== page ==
Home : Indroducing Partner Dancing : Hollywood Style
Hollywood Style and Savoy Style
In the '90s two new swing styles emerged in California that for a while were strong rivals with each other, the Savoy Style which can be traced back to the ‘80’s revival of interest in lindy, and the 'Hollywood Style' which Erik Robison and Sylvia Skylar from Los Angeles put together in 1997. The latter combined west coast swing techniques with '40s dance stylings, most specifically Jean Veloz (who is featured in the 1940's short 'Groovie Movie' along with a number of major feature films), and "a look" derived from the dance sequences of various 1940’s and 50’s Hollywood films.
Despite the name a sizeable proportion of the LA swing dance scene continued to adhere to the basic Dean Collins technique, which they see as quite separate from the Hollywood Style. For a while the Hollywood Style enthusiasts defined what they were doing in contrast with the 'Savoy Style' that was originated primarily by Erin Stevens and Steve Mitchell of Pasadena, Cal.
'Savoy Style' dancers usually danced to slow music, and not necessarily swing, often in a semi-walking mode with a light and low lead whilst executing various set choreographed patterns that has little in common with anything danced at the original Savoy Ballroom. The ‘rivalry’ didn’t last long and the bulk of Savoy Style dancers continue to attend their two main events of year on Catalina Island off Los Angeles in July, and the Swedish Herrang Camp in July and August. Camp Hollywood has grown into the major event for the new Hollywood Style.
In the past couple of years various Los Angeles dancers have been teaching Hollywood Styles in the main UK Lindy events and now British teachers are offering regular classes.
Dean Collins Style
Virtually constant in the background of the LA scene, up to the present day, has been the influence of Dean Collins. Starting out as a Savoy Ballroom dancer in New York, Collins moved to LA at roughly the same time as Whitey’s Lindy Hoppers hit town in 1937 to perform in the Lindy Hop sequence in the movie 'Day At The Races'. Collins stayed and his name became associated with this shock dance therapy that acquired even more impact when Collins teamed up with the remarkable Jewel McGowen in 1939.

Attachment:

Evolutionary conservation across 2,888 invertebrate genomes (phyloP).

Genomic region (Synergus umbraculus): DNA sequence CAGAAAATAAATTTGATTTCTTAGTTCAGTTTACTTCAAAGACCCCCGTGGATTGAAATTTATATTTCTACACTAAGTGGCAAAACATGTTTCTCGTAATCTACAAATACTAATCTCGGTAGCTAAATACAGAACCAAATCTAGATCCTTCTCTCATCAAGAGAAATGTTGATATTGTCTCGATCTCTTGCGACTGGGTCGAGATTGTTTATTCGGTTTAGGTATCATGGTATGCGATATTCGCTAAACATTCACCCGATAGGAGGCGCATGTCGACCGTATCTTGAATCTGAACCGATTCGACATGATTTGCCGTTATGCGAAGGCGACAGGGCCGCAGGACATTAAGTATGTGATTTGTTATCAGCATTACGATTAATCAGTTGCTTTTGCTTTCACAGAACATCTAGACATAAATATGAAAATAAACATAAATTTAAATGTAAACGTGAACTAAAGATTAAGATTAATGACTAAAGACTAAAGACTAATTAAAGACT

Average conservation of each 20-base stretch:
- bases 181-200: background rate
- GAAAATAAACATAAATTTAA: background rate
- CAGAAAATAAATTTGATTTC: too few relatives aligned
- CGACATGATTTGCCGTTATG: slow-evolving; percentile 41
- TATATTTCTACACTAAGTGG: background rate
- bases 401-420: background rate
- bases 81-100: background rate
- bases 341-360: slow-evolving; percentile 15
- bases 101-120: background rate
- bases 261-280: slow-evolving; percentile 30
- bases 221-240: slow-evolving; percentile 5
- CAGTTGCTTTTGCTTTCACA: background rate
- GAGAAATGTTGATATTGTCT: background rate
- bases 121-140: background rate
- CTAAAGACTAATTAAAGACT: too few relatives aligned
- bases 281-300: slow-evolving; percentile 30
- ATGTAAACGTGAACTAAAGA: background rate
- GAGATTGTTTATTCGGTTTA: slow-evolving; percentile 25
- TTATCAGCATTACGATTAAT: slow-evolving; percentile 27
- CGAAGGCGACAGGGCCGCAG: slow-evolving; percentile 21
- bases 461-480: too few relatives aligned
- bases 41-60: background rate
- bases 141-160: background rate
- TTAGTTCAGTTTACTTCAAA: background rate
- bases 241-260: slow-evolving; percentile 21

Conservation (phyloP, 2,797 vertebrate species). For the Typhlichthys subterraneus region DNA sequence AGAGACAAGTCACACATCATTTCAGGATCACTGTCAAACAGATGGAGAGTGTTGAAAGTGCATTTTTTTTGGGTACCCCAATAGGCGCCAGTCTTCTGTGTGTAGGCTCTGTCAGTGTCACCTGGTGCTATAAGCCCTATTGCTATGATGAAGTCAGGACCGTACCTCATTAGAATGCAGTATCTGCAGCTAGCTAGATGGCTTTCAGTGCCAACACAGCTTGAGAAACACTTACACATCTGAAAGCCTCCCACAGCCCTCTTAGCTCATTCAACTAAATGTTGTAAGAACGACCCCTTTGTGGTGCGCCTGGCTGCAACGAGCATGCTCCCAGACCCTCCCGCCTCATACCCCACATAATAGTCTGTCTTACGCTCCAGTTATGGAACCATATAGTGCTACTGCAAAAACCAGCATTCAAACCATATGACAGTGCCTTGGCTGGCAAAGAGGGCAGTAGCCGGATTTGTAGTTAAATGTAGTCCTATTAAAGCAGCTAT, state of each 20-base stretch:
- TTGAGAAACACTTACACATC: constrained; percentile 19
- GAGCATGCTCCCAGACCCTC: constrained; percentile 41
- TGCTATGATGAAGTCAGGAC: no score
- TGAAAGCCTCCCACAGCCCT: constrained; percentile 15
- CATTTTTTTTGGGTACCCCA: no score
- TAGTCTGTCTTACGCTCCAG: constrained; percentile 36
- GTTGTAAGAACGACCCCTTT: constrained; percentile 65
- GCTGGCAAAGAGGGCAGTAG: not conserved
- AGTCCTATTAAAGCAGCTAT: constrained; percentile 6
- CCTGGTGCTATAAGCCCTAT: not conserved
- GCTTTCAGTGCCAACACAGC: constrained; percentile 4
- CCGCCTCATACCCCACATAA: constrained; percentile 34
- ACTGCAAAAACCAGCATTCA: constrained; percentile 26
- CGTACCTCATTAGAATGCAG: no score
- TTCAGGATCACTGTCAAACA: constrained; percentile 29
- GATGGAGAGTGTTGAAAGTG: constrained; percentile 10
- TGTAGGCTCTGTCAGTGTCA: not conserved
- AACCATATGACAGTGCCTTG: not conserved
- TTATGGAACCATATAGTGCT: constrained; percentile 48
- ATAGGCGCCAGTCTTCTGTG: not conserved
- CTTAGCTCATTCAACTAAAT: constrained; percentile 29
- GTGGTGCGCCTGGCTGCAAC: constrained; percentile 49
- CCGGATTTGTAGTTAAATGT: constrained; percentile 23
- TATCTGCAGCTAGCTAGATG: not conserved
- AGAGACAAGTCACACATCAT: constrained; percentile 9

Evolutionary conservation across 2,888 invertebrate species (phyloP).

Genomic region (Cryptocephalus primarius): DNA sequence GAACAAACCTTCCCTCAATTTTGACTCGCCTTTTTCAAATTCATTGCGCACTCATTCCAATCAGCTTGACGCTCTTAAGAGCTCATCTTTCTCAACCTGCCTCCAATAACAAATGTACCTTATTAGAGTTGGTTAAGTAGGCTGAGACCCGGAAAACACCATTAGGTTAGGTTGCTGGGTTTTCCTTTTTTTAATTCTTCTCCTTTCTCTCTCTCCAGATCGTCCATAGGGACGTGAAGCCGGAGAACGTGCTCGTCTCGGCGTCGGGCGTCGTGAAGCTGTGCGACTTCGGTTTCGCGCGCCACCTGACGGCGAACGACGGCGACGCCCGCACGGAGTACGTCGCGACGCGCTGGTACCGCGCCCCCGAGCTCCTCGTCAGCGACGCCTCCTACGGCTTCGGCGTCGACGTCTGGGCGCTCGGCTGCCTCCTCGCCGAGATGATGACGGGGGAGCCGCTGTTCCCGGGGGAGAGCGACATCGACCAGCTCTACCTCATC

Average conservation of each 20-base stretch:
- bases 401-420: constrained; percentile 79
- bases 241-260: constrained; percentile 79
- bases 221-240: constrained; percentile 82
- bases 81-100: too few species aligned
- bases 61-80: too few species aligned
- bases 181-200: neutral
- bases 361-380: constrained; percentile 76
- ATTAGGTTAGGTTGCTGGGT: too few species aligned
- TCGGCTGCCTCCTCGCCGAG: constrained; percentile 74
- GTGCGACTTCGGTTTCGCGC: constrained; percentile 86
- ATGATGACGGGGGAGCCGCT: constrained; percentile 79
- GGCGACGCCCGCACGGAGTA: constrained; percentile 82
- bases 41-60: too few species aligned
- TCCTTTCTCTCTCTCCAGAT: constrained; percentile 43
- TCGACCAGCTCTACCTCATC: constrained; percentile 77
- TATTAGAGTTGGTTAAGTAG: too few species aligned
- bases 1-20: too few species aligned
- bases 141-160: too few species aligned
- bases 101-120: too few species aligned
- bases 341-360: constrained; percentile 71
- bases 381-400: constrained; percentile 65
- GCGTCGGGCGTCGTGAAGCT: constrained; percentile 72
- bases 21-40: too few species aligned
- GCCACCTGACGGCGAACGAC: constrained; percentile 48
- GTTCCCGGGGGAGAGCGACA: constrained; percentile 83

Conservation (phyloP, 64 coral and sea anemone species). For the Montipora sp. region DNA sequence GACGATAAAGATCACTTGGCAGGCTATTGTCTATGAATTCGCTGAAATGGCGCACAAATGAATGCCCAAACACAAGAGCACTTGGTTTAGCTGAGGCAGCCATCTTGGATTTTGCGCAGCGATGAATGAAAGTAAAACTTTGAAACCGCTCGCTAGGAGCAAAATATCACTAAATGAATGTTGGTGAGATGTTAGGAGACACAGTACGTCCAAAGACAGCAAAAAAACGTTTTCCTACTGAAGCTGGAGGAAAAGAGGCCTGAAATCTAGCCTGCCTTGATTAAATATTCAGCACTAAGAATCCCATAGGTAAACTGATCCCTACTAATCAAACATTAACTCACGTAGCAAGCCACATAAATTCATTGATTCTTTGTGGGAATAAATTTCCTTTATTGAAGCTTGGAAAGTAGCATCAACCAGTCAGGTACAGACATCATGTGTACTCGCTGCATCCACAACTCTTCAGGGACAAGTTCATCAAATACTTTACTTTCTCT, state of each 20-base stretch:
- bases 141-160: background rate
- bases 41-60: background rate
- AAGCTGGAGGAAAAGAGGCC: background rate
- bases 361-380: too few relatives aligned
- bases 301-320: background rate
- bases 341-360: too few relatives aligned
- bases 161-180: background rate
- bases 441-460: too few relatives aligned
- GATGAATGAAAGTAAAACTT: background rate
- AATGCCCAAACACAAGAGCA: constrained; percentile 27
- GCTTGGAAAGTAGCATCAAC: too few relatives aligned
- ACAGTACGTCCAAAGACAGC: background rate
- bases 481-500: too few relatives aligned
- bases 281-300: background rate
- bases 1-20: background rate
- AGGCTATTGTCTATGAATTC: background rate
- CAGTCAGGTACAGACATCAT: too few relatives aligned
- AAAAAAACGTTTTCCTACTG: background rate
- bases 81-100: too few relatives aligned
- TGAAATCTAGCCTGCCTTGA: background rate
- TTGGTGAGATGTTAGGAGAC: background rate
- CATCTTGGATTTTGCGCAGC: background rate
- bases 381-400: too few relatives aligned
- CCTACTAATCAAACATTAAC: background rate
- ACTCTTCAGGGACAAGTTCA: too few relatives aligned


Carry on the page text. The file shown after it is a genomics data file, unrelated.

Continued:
Their dancing partnership lasted for eleven years, and its unusual longevity has had a potent influence on many dancers up to the present day. Some caution is required though when talking about 'Dean Collins technique' as he constantly tinkered with it over the years, no doubt influenced by his various commissions to work in Hollywood films and changes in the prevailing music fashions.
He can be seen dancing in Hellzapoppin' with one of the stars Martha Raye, but can be better appreciated in the Abbott and Costello film Buck Privates where he dances with Jewel alongside other dancers he trained. He left a huge legacy via the films he danced in personally and those dancers he trained who performed in others, and through the actual 'scene' he did so much to create. The distinctive 'leaning back' postures and whip like character of its 'swing outs' are clearly demonstrated in Buck Privates.
Some US teachers have visited the UK recently teaching Dean Collins style.